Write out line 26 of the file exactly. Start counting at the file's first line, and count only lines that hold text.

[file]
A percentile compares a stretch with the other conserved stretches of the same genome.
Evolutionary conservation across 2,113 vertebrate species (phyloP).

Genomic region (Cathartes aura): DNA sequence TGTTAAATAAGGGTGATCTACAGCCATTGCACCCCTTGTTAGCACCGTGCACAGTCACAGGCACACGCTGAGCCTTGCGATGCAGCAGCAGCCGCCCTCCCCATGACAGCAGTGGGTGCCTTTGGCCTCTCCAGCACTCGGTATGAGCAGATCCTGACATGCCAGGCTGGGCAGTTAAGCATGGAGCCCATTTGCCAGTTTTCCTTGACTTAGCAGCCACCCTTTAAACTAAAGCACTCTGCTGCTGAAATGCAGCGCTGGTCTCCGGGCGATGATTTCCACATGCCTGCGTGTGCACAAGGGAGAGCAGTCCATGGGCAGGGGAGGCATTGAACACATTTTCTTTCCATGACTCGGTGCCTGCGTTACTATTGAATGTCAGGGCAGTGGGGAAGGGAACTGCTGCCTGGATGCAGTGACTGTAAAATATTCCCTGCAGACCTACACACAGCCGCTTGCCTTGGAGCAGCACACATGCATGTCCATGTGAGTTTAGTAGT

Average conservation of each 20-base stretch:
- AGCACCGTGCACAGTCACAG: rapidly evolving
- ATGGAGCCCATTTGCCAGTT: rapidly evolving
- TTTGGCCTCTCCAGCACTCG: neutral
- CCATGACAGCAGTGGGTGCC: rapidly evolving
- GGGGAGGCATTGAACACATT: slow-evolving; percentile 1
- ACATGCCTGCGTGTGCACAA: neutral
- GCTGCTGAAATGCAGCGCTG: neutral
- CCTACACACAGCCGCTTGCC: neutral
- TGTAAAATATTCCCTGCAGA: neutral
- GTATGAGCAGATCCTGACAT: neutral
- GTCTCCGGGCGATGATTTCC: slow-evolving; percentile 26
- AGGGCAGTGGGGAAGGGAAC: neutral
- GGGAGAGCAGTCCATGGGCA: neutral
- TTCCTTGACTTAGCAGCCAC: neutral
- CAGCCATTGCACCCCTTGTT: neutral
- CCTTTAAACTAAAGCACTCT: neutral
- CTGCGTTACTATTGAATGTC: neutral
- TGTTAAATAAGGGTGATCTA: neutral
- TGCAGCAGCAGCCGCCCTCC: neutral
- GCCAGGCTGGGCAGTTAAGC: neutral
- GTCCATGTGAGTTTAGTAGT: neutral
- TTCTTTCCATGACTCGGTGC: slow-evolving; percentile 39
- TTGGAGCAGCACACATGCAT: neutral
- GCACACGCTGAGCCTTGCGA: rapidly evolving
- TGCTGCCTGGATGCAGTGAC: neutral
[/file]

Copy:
- TTCTTTCCATGACTCGGTGC: slow-evolving; percentile 39